Rell, a Republican, put her own $1.2 billion securitization proposal on the table last August, and allowed the Democrat-controlled legislature’s plan to become law without her signature. Minority Republicans in the legislature unveiled a $1.05 billion securitization proposal in early June. But that hasn’t stopped either from talking about how obligation to sell future revenues for pennies on the dollar came from a Democrat-sponsored bill.

“Everyone’s fingerprints are all over this, and they are all afraid the public will figure out what we’re doing,” one finance committee member said privately. The legislature’s nonpartisan Office of Fiscal Analysis estimates the state would have to sell at least $1.7 billion over the next decade to secure $1.3 billion now.

The Rell administration and Treasurer Denise L. Nappier suggested six different revenue streams that could be sold over the next 10 years in exchange for a reduced, lump-sum. The only problem, committee leaders say, is that rank-and-file legislators in the House and Senate don’t like any of the options in that report.

Most of the finance panel’s focus has been on two options, one involving Keno and other expanded gaming options and the other tied to monthly electric bills and energy conservation funds.

But both of these choices were strongly criticized in separate, closed door caucuses of House and Senate Democrats, according to finance leaders.

Sources said the panel might consider recommending a scaled-back securitization plan involving the creation of a new Keno lottery game, but not the sale of other lottery revenues. This reportedly would allow the state to sell about $600 million in Keno revenues over the next decade, and raise a $400 million payment in 2010-11.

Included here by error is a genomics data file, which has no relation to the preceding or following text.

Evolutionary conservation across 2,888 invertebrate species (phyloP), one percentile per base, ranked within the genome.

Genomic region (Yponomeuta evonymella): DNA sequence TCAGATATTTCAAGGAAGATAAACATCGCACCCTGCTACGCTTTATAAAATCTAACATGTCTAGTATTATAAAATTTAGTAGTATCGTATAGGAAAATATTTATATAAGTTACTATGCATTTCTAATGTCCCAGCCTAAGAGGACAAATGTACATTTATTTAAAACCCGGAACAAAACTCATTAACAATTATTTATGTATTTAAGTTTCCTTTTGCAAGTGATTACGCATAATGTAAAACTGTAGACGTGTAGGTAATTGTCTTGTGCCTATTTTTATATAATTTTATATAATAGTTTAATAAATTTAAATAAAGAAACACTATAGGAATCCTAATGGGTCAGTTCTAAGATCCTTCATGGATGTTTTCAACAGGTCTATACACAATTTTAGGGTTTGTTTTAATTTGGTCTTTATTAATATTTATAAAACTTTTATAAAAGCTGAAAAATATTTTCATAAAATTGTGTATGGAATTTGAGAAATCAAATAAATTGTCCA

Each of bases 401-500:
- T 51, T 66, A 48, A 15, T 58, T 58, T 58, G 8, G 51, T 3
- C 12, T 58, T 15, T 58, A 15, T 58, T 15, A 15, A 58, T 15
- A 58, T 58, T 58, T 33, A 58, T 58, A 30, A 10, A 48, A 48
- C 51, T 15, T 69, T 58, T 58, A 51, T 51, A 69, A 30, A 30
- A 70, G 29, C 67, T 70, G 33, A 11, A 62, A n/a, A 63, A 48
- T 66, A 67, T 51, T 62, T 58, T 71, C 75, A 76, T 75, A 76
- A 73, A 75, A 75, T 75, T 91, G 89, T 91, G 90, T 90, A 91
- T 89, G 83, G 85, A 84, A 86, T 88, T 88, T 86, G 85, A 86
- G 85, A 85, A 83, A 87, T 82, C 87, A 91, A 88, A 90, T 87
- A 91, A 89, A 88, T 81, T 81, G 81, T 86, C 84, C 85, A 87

It was unclear Wednesday, though, how the finance panel might plug the $900 million gap between that $400 million option, and the full, $1.3 billion securitization target.

Sen. Andrew W. Roraback of Goshen, ranking Senate Republican on the finance committee, said it would be a serious failure on the panel’s part if it fails to meet the full target figure.

“What’s crippling the building at this moment is the inability of the Senate Democrats and the House Democrats to coalesce around a budget solution,” Roraback said. “It has left us in a state of paralysis.”

Rell’s budget director, Office of Policy and Management Secretary Robert L. Genuario, met over the last two weeks with the three Wall Street bond rating agencies whose reports largely determine whether state government can borrow at favorable interest rates or not. Two of those agencies, Moody’s and Standard & Poors, assigned a “negative outlook” to state government late last year, but stopped short of lowering Connecticut’s bond rating.

Genuario said the legislature’s wariness over choosing a securitization plan wasn’t mentioned in those talks, but it hasn’t gone unnoticed. “They are certainly aware that the General Assembly included that as an integral part of the FY2011 budget,” he said.

Nappier warned lawmakers and Rell in an August letter that a bond rating downgrade could cost state government $335 million over the next five years in higher interest charges.